‘Parents Think I Have Become A Saheb’: 21-year-old youth from tribal family clears MPSChttps://indianexpress.com/article/education/parents-think-i-have-become-a-saheb-21-year-old-youth-from-tribal-family-clears-mpsc-5199657/

‘Parents Think I Have Become A Saheb’: 21-year-old youth from tribal family clears MPSC

Jadhav is from Khadki Pada in Walvande village of Palghar district’s Jowhar taluka. The 21-year-old lives in an area which has no approach road and is not serviced by government buses.

Kalpesh Chander Jadhav

His name isn’t among the state toppers as the results for 14 posts of deputy collector and 377 government jobs were announced late Wednesday night by the Maharashtra Public Service Commission (MPSC), but the story of Kalpesh Chander Jadhav is inspiring, nonetheless. He has been selected for the post of assistant director (skill development).

Jadhav is from Khadki Pada in Walvande village of Palghar district’s Jowhar taluka. The 21-year-old lives in an area which has no approach road and is not serviced by government buses. A 1.5-km walk over uneven ground takes one to Khadki Pada, where his unlettered parents own a small strip of land, which they till for a few months in a year. Rest of the year they work as labourers.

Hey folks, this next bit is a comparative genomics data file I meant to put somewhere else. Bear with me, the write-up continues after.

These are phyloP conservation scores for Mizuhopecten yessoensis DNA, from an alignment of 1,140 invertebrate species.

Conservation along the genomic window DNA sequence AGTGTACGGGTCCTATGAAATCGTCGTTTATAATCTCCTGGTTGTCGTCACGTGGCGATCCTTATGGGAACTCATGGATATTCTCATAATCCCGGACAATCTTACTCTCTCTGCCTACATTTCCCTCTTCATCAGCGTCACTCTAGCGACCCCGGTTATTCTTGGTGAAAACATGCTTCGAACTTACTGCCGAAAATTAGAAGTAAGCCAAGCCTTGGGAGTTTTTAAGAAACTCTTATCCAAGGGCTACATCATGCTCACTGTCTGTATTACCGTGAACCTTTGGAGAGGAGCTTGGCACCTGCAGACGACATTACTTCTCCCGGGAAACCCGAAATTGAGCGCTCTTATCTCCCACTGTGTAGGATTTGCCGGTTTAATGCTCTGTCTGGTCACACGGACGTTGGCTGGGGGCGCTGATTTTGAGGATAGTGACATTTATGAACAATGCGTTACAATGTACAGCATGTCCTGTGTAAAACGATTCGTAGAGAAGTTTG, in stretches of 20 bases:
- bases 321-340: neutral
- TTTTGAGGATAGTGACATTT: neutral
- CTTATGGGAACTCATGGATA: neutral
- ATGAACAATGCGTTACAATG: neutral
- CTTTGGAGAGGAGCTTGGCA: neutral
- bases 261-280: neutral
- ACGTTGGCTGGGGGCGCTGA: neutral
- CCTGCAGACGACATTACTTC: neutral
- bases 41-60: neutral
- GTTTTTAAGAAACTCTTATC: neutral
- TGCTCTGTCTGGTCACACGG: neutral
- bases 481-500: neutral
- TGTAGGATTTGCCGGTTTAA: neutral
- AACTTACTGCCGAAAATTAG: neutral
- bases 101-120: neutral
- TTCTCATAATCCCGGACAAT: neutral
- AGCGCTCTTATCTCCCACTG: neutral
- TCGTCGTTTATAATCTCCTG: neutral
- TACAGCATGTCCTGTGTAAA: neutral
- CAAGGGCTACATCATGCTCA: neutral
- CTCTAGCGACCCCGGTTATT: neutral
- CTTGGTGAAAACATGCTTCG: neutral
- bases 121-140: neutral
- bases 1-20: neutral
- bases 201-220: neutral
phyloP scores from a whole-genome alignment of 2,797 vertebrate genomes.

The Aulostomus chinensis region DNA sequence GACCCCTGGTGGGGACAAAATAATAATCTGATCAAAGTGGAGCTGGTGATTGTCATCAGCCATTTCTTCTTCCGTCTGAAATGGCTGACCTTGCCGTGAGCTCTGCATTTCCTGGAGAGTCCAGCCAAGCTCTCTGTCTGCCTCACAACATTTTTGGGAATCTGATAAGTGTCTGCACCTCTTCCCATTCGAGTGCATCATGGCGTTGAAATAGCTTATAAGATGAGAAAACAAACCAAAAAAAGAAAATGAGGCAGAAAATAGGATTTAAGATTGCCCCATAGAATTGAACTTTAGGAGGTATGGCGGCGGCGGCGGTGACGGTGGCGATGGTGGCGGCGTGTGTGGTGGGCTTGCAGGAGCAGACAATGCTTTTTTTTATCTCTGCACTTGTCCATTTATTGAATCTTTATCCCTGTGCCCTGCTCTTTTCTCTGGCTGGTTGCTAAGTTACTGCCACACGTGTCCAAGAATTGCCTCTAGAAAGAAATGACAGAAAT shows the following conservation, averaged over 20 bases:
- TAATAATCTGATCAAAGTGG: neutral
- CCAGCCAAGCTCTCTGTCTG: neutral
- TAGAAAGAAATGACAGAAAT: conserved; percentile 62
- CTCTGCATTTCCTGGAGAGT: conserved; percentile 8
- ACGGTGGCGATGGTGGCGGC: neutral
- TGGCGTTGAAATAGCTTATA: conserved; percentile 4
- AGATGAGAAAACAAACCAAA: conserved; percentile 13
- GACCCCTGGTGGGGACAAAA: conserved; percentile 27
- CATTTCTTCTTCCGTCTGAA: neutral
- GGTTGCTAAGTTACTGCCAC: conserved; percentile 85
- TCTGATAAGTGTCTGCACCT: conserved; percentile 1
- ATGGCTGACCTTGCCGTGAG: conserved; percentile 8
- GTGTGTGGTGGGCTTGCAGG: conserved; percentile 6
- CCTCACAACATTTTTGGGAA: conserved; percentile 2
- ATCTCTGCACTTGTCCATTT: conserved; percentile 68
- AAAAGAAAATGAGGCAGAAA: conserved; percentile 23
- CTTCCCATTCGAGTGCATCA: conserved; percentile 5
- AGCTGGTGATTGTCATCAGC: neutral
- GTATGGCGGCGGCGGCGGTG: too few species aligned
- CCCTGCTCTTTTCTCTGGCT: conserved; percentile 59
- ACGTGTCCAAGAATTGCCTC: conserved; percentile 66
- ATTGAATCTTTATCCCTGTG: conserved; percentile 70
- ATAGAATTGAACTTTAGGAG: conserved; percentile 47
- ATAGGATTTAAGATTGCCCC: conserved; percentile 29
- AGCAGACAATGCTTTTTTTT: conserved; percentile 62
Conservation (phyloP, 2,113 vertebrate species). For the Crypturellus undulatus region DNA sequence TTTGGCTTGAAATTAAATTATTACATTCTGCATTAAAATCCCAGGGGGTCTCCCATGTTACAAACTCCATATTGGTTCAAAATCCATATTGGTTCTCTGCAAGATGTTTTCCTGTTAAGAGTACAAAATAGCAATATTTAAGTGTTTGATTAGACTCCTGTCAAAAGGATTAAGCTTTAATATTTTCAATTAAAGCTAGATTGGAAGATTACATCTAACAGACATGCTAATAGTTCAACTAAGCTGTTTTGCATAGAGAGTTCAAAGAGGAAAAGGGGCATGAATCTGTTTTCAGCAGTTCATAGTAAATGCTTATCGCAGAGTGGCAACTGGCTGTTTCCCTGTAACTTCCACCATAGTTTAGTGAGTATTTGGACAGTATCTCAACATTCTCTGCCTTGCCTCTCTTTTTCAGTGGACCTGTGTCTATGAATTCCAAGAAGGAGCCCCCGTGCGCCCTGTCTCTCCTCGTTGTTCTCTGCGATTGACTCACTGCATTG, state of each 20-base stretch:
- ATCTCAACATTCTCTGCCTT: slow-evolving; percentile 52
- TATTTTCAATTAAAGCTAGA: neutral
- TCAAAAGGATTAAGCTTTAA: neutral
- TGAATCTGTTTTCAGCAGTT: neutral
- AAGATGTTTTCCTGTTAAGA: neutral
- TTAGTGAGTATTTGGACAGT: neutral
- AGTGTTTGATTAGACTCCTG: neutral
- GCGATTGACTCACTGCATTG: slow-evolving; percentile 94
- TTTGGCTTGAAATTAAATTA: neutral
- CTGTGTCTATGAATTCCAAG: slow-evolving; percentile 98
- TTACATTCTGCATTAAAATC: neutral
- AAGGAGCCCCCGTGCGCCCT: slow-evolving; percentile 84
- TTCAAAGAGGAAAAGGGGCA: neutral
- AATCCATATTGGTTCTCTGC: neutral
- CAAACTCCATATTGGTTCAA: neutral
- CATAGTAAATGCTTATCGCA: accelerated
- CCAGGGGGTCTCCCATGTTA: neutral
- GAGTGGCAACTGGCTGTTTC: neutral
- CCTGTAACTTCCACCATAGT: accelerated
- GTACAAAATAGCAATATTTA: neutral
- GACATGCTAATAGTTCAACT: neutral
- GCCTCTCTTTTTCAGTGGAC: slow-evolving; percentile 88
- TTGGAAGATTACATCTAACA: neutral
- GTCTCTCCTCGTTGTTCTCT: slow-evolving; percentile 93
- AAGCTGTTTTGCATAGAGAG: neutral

“I studied in the zilla parishad school up to Class VII and then for Class VIII to X, I was put in an ashramshala, a residential school for children from tribal families. Food, shelter and education was free. For junior college I went to Dahanu taluka and for my BSC, I went to Kalyan’s Birla College. All through, I stayed in government hostels for tribal students. At the end of my first-year BSc, I read about MPSC toppers in newspapers. Till then I did not know what these exams are about. That’s when I got inspired and decided to appear for them,” said Jadhav.

As he couldn’t afford tuitions, he went to YouTube to gather information about MPSC and started reading as many books as he could to prepare for the pre-exams. After clearing the first round, he realised that he stood a chance and enrolled for classes at Pune’s Unique Academy. In his first attempt at the main exams, he cleared it and has now got a posting as assistant director (skill development).

“My elder brother became a police constable a year ago. That was a big thing for my parents. They still don’t understand what I have achieved, they just understand that I have become some sort of a ‘saheb’ (sir),” said Jadhav.

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However, he is not content yet. The 21-year-old has bigger plans and wants to give the exams another shot — for a better and bigger posting. “However, whatever post I get, I will try to work hard to inspire youngsters like me to achieve their dreams,” said Jadhav.